1. ## trigonometric equality

$\displaystyle \begin{array}{l} \frac{{\sin x + \sin y + \sin z}}{{\sin (x + y + z)}} = \frac{{\cos x + \cos y + \cos z}}{{\cos (x + y + z)}} = 2 \\ \\ find \\ \sin x\sin y + \sin y\sin z + \sin x\sin z \\ \end{array}$

2. This is a very interesting problem. It has either too much symmetry, or not enough, depending on how you're looking at it.

One thing I would highly recommend: abbreviate! I'm going to abbreviate as follows:

$\displaystyle \sin(x)=s(x)$
$\displaystyle \cos(x)=c(x).$

If you square both equations and add together in the appropriate way, you can get it down to

$\displaystyle \displaystyle{s(x)s(y)+s(x)s(z)+s(y)s(z)+c(x)c(y)+ c(x)c(z)+c(y)c(z)=\frac{1}{2}}.$

Unfortunately, if you plug in a test case, you find out that the sin terms do not necessarily make up half of the sum. Here's one test case:

$\displaystyle x=0.1$

$\displaystyle y=1.011189$

$\displaystyle z=-1.07805,$

approximately. All of these are in radians. The sin terms add up to $\displaystyle -0.75$, and the cosine terms add up to $\displaystyle 1.25.$

So there's a specific case, plus some general information about the problem. Nothing more is coming to mind at the moment. Your result should be -3/4. But now you have to prove it!

3. Hello, fxs12!

Askbeet has an excellent game plan,
. . but I can't finish the problem.

$\displaystyle \dfrac{{\sin x + \sin y + \sin z}}{{\sin (x + y + z)}} \;=\; \dfrac{{\cos x + \cos y + \cos z}}{{\cos (x + y + z)}} \;=\; 2$

$\displaystyle \text{Find: }\,\sin x\sin y + \sin y\sin z + \sin x\sin z$

We have: .$\displaystyle \begin{array}{cccc} \sin x + \sin y + \sin z &=& 2\sin(x+y+z) & [1] \\ \cos x + \cos y + \cos z &=& 2\cos(x+y+z) & [2] \end{array}$

$\displaystyle \begin{array}{ccccc}\text{Square [1]:} & (\sin x + \sin y + \sin z)^2 &=& 4\sin^2(x+y+z) & [3] \\ \text{Square [2]:} & (\cos x + \cos y + \cos z)^2 &=& 4\cos^2(x+y+z) & [4]\end{array}$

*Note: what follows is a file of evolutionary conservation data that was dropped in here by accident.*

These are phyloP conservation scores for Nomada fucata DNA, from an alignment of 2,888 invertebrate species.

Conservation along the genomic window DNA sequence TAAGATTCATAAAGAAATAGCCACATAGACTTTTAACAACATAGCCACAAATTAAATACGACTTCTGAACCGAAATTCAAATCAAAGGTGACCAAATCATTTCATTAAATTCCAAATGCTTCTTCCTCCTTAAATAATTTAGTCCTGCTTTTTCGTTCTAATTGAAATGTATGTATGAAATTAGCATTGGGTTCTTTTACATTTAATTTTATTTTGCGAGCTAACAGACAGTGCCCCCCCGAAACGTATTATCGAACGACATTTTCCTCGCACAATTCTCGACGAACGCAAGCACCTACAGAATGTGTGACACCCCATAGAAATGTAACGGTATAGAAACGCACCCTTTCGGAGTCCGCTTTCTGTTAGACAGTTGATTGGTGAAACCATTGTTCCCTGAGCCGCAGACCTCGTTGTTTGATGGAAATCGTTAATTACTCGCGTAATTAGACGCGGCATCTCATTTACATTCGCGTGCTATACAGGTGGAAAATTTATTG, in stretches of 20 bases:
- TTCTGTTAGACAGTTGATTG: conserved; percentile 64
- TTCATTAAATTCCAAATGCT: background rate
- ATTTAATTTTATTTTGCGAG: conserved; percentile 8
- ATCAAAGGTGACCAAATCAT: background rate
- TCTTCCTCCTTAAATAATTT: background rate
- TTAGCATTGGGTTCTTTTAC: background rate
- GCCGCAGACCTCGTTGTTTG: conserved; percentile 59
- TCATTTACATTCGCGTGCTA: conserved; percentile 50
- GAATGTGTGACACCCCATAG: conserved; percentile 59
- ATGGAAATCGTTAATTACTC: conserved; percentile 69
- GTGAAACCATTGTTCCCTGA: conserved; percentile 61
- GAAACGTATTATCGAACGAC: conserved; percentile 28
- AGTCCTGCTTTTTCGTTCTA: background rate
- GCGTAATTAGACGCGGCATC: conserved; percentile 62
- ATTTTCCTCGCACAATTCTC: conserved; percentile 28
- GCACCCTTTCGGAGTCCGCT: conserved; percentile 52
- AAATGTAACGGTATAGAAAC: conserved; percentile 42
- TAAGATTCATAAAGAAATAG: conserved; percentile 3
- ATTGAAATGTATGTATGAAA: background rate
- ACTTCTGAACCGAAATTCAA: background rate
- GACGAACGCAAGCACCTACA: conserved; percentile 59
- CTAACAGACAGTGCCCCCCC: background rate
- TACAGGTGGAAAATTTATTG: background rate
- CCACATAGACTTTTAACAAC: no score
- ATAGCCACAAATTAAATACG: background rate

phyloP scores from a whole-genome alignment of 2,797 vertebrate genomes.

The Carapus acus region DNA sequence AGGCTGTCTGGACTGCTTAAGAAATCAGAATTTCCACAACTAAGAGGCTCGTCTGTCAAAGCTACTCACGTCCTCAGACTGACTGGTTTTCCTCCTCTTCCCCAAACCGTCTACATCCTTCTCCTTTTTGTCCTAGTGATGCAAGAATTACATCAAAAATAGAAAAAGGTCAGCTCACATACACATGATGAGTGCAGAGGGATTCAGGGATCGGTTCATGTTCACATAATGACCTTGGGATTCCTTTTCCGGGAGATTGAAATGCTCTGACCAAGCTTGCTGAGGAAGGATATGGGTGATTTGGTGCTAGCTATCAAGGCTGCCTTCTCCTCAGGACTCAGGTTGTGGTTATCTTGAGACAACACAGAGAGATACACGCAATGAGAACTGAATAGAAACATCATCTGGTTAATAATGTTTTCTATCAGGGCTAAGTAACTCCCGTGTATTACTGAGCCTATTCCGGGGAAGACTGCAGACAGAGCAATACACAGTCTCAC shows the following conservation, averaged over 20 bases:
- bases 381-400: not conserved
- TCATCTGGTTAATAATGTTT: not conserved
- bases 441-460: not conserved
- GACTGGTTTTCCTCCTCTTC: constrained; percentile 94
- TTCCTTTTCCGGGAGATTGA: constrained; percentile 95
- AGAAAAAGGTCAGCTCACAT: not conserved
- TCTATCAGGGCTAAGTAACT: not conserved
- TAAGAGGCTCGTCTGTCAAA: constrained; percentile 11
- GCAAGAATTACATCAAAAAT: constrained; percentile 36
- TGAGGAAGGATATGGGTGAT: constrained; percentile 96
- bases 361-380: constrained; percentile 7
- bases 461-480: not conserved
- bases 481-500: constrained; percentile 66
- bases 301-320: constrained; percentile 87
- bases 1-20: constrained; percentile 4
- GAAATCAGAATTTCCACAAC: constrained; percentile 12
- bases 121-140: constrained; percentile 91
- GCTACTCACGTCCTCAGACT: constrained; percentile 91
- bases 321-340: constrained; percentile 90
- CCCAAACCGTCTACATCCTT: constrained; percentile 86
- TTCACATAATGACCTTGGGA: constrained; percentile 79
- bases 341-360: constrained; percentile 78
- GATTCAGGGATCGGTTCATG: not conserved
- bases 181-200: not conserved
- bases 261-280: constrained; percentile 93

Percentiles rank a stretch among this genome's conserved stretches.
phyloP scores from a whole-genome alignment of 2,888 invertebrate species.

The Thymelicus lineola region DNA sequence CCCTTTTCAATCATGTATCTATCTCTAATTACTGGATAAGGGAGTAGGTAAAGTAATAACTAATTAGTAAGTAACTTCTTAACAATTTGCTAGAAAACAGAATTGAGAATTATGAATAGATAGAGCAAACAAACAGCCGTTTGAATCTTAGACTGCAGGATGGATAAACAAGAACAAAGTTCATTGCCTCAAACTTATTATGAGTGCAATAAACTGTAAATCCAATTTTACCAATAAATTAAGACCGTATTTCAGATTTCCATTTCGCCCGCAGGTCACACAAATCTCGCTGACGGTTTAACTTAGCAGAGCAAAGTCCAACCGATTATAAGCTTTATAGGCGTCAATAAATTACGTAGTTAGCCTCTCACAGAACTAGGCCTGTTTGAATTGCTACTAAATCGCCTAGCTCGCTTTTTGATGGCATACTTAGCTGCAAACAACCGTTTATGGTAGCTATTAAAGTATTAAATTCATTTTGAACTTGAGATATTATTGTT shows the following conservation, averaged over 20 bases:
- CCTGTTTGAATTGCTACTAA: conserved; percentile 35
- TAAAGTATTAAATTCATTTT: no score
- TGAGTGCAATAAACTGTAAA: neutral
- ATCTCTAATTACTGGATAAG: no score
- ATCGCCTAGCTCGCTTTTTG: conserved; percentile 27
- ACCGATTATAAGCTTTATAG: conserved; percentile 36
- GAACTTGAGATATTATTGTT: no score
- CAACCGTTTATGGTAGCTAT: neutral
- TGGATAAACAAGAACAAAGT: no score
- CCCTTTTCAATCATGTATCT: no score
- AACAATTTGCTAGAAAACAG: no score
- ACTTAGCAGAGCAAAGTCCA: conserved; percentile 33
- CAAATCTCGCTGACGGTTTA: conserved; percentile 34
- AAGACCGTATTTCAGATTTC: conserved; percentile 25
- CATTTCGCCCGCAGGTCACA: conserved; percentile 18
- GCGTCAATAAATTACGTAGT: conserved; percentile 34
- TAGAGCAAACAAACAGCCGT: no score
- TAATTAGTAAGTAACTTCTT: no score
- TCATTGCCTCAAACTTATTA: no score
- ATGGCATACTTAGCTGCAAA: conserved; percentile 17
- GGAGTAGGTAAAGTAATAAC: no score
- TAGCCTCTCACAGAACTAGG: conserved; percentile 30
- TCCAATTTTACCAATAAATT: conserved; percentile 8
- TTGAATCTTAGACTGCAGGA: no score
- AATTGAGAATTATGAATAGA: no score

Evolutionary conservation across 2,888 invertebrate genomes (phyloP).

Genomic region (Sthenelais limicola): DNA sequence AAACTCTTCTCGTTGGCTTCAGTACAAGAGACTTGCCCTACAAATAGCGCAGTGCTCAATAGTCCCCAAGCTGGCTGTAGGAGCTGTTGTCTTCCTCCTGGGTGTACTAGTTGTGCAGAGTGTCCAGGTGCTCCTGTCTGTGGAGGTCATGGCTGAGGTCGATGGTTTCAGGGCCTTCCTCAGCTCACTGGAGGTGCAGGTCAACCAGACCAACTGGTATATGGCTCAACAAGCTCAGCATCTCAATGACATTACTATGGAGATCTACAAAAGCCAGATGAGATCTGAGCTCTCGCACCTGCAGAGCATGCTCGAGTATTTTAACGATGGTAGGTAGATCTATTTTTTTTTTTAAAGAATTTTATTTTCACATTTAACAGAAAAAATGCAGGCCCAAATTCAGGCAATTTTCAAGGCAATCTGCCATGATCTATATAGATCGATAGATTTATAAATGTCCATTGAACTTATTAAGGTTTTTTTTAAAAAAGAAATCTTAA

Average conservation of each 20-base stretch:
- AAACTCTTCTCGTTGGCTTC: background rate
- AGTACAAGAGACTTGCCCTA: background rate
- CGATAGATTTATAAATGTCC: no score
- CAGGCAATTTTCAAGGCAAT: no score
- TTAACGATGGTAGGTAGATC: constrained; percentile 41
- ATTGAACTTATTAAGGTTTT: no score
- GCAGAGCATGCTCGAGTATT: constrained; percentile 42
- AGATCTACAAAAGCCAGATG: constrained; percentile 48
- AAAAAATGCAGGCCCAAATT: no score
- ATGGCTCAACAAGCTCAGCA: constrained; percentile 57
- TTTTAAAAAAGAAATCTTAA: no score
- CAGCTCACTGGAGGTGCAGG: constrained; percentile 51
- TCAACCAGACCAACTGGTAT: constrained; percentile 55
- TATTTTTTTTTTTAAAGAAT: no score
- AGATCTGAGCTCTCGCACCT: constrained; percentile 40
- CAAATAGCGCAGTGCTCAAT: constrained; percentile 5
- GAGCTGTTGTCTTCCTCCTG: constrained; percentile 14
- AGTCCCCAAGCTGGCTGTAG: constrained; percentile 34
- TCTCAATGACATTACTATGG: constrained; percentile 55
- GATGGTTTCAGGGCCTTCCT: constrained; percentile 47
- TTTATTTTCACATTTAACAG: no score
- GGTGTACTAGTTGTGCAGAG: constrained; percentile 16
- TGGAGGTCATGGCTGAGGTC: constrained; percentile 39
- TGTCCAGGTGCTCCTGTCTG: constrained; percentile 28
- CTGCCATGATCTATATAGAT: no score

$\displaystyle \underbrace{\begin{Bmatrix}\sin^2x \\ \cos^2x\end{Bmatrix}}_{\text{This is 1}} + \underbrace{\begin{Bmatrix}\sin^2y \\ \cos^2y\end{Bmatrix}}_{\text{This is 1}} + \underbrace{\begin{Bmatrix}\sin^2z \\ \cos^2z\end{Bmatrix}}_{\text{This is 1}} + 2\begin{Bmatrix}\sin x\sin y + \sin y\sin z + \sin x\sin z \\ \cos x\cos y + \cos y\cos z + \cos x\cos z \end{Bmatrix}$

. . . . . . . $\displaystyle =\; 4\underbrace{\bigg[\sin^2(x+y+z) + \cos^2(x+y+z)\bigg]}_{\text{This is 1}}$

We have:

. . $\displaystyle 1 + 1 + 1 + 2\begin{Bmatrix}\sin x\sin y +\sin y\sin z + \sin x\sin z \\ \cos x\cos y + \cos y\cos z + \cos x\cos z\end{Bmatrix} \;=\;4$

. . $\displaystyle \begin{Bmatrix}\sin x\sin y + \sin y\sin z + \sin x\sin z \\ \cos x\cos y + \cos y\cos z + \cos x\cos z\end{Bmatrix} \;=\;\frac{1}{2}$

And I can't go any further . . .

4. ...

cos(x-y)+cos(y-z)+cos(x-z)=1/2

5. I also have proved:

sin(x-y)/sinx siny + sin(y-z)/siny sinz + sin(x-z)/sinx sinz = 0

$\displaystyle sinx=a$
$\displaystyle siny=b$
$\displaystyle sinz=c$

$\displaystyle cosx=\sqrt{1-a^2}$
$\displaystyle cosy=\sqrt{1-b^2}$
$\displaystyle cosz=\sqrt{1-c^2}$

$\displaystyle tan(x+y+z)=\frac{tanx+tany+tanz-tanxtanytanz}{1-tanxtany-tanytanz-tanztanx}$

$\displaystyle tanx=\frac{a}{\sqrt{1-a^2}}$

$\displaystyle tany=\frac{b}{\sqrt{1-b^2}}$

$\displaystyle tanx=\frac{c}{\sqrt{1-c^2}}$

Hence:

$\displaystyle \dfrac{{\sin x + \sin y + \sin z}}{{\sin (x + y + z)}} \;=\; \dfrac{{\cos x + \cos y + \cos z}}{{\cos (x + y + z)}} \;=\; 2$

becomes:

$\displaystyle \frac{a+b+c}{\sqrt{1-a^2}+\sqrt{1-b^2}+\sqrt{1-c^2}}=tan(x+y+z)=2$

when we need to find:$\displaystyle ab+bc+ac$